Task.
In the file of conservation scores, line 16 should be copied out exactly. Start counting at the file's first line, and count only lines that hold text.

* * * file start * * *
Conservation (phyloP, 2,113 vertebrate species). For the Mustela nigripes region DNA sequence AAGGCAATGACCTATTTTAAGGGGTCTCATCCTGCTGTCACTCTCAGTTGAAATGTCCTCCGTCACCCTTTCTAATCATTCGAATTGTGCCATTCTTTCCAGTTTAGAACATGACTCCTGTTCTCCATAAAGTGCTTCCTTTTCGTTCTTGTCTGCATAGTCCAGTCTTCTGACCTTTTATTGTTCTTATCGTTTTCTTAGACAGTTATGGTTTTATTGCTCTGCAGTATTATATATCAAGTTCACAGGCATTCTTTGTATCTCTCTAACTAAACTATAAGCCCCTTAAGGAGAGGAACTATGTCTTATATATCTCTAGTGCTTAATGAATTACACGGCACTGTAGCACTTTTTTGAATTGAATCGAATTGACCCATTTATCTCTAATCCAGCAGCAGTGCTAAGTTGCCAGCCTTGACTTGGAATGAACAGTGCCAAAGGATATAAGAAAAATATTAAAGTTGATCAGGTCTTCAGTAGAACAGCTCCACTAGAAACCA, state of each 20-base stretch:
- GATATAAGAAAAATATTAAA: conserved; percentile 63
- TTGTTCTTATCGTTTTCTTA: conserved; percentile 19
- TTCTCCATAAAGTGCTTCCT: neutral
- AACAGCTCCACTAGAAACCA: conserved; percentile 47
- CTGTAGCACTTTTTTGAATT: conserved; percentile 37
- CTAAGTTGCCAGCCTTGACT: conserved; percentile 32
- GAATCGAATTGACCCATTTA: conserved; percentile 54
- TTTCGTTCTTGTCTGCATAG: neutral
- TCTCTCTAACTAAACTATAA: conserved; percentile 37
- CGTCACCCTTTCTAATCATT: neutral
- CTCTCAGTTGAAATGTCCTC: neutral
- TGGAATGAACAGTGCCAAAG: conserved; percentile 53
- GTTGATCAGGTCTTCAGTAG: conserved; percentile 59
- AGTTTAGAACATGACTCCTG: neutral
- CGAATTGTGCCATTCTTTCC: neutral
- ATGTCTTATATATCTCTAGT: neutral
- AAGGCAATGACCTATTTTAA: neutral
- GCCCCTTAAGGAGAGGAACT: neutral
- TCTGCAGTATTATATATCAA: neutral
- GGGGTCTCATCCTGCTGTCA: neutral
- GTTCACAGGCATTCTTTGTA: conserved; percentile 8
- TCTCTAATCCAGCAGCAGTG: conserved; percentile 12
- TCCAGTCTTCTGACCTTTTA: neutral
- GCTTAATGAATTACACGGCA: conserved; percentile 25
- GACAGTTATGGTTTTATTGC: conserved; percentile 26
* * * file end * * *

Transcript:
- CGAATTGTGCCATTCTTTCC: neutral